Two Small Biz Finance Bills OKdMarch 16, 2016
On March 2, 2016, the House Financial Services Committee approved two pieces of legislation aimed at increasing access to capital for small businesses. The first piece of legislation, the Helping Angels Lead our Startups (HALOS) Act (H.R. 4498) was introduced by House Small Business Committee Chairman Steve Chabot (R-Ohio). While the second bill, the Main Street Growth Act (H.R. 4638) was introduced by Rep. Scott Garrett (R-N.J.). Both bills seek to make investing in small businesses easier and more attractive for potential investors.
The HALOS Act was approved unanimously by the committee. The measure is designed to make it easier for businesses to notify potential investors of their offerings as well as provide a statutory definition for “angel investor group.” The legislation would further require the Securities Exchange Commission (SEC) to revise the Regulation D rules regarding general solicitation. It would allow certain entities including angel investor groups to sponsor events and where communications made on behalf of issuers would not run afoul of the prohibition on general solicitation as long as they met certain criteria. Generally, those criteria require that advertising for the event not contain information about specific offerings, the sponsors remain neutral and limited specified information about the offering is distributed.
The Main Street Growth Act was approved by the committee by a partisan 20-17 vote. The legislation seeks to make small business offerings more attractive to investors by creating “venture exchanges” which will bring together buyers and sellers for of venture securities. New exchanges would be created or existing exchanges will be allowed to elect to have a tier of their exchange dedicated as venture exchanges. Importantly, the bill will also exempt these sales on the venture exchanges from reporting requirements which will make the securities much more liquid and attractive to investors.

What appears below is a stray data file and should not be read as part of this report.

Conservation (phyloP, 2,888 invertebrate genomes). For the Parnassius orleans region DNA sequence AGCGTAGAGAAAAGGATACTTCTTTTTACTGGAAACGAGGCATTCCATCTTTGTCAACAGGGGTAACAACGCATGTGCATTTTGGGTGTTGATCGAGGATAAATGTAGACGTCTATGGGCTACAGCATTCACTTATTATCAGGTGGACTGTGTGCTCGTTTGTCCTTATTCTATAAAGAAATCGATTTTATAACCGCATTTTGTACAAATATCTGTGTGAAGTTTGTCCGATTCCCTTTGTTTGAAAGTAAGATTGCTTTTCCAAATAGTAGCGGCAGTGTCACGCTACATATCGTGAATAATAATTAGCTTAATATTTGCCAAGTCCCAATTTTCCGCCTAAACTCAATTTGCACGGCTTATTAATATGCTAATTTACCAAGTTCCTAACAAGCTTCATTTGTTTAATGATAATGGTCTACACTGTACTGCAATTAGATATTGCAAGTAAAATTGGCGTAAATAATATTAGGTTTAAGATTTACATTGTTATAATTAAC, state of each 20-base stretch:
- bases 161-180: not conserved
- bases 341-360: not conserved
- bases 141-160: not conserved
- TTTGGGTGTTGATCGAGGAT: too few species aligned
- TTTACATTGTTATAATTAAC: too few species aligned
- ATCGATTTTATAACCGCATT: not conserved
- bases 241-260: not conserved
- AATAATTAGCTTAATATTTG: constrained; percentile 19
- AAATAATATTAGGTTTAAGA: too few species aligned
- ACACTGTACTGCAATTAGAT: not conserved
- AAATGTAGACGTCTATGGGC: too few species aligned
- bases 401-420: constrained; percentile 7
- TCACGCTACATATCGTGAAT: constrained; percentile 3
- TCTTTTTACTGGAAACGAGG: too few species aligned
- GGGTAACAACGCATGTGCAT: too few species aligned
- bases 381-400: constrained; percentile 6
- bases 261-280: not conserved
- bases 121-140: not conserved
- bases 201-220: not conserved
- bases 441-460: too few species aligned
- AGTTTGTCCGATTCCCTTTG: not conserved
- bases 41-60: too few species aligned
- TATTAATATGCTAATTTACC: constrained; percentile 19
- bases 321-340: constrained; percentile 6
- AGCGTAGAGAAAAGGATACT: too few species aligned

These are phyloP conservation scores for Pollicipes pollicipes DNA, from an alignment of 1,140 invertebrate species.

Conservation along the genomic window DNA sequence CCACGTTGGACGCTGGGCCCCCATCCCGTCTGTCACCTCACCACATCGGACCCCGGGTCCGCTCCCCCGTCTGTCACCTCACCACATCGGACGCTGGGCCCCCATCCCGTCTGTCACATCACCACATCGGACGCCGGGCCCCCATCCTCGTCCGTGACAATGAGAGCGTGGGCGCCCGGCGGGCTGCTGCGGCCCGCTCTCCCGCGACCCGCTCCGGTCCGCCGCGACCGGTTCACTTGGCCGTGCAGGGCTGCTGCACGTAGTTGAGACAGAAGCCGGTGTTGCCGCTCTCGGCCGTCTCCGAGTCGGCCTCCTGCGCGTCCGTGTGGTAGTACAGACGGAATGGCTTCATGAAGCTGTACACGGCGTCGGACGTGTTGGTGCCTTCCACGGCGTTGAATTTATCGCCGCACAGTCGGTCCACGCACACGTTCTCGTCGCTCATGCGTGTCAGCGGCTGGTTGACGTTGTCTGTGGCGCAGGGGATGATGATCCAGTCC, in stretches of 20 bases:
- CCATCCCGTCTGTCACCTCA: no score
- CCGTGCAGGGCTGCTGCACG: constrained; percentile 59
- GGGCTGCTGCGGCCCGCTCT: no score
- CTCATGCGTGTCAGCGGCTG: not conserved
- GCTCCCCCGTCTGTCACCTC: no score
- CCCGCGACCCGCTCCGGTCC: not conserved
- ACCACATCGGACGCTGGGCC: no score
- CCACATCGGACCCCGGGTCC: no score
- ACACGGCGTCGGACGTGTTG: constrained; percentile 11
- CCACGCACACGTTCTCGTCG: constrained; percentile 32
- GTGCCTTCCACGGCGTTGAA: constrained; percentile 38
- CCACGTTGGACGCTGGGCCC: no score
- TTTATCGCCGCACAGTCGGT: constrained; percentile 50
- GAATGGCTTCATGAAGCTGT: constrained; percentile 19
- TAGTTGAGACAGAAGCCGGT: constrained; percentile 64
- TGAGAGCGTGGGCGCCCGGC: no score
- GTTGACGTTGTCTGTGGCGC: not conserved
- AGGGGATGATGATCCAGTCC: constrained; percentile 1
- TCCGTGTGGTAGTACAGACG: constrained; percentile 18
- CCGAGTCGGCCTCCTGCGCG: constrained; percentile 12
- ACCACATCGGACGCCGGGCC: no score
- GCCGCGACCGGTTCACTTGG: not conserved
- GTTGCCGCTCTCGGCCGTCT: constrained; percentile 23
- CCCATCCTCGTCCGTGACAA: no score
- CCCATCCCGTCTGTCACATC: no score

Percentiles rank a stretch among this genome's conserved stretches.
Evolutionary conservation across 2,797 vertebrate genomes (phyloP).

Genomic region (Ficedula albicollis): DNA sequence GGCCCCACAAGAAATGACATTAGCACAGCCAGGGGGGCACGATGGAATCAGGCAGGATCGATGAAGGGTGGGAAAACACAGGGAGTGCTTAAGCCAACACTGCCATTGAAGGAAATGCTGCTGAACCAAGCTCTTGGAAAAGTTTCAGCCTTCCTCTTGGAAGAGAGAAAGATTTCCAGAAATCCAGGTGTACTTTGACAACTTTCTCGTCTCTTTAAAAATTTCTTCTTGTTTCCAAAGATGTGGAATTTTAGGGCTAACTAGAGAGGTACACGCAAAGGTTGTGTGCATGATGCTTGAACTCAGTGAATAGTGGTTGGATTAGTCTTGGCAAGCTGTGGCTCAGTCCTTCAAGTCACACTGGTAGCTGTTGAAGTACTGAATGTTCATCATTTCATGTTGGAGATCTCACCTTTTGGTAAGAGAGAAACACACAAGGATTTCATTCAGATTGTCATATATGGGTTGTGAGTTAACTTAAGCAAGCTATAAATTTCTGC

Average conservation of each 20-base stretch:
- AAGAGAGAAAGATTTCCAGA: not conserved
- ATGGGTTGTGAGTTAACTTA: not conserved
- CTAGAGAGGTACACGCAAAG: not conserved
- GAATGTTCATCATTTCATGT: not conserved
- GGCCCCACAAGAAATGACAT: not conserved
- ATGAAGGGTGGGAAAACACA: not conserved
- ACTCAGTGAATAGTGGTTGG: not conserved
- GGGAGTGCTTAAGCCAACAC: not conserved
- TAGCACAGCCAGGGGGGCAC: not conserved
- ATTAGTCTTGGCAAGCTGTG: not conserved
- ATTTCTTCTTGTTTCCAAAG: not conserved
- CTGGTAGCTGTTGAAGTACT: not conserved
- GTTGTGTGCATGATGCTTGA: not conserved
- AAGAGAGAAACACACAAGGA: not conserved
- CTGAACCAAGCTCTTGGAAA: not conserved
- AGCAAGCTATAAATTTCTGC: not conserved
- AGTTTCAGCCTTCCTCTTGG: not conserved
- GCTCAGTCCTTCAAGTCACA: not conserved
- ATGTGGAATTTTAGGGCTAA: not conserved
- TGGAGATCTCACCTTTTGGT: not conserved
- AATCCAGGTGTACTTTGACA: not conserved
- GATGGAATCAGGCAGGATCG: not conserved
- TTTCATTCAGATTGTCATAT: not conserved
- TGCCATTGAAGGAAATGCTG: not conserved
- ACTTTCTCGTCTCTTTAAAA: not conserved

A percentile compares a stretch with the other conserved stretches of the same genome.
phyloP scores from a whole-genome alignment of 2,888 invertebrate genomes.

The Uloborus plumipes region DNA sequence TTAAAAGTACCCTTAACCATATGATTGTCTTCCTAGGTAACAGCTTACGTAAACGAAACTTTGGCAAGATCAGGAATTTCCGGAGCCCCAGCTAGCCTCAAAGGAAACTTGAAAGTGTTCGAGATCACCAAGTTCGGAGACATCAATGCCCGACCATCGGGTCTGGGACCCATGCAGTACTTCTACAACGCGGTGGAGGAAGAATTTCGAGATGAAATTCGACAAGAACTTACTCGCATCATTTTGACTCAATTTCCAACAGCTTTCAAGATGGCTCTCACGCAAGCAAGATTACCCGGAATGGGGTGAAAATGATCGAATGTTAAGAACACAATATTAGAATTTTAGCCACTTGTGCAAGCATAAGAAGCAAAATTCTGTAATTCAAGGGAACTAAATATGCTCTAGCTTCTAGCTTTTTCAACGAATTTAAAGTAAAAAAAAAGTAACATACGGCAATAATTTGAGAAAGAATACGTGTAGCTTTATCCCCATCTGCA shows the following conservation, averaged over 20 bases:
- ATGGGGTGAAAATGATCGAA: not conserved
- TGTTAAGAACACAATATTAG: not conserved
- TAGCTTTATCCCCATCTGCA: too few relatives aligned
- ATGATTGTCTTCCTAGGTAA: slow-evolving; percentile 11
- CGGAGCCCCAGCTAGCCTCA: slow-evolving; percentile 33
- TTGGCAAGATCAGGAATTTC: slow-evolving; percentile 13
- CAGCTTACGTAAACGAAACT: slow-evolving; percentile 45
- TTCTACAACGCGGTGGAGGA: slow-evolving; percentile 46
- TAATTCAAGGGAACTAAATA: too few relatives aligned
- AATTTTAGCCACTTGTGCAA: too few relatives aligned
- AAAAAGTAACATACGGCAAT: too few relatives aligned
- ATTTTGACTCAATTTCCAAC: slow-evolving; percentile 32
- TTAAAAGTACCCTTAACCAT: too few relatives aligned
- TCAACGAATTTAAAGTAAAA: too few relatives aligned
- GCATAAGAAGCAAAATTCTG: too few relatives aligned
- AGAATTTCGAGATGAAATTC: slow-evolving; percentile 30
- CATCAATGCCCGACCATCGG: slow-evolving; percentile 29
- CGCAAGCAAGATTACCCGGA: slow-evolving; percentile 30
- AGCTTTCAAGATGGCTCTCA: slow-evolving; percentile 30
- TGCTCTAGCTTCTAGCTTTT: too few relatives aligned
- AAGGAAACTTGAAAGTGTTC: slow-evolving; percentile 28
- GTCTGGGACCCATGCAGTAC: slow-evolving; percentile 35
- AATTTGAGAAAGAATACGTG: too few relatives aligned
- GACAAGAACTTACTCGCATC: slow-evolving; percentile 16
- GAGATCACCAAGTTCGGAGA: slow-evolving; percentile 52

NSBA supports strong steps towards increasing access to capital for small businesses. Traditional sources of capital for small businesses have not returned to pre-recession levels of lending. Without adequate access to capital, small businesses can not compete, grow and add quality jobs to the economy. In a recent NSBA survey, 25 percent of members indicated that they would like to hire new employees in the next 12 months, however more than a quarter of members indicate that they do not have access to adequate financing. NSBA has long advocated for removing barriers and finding new and efficient opportunities to capital access for small businesses. These commonsense reforms remove red tape and make sure that buyers and sellers of securities can easily get together and ensure that capital flows to America’s small businesses.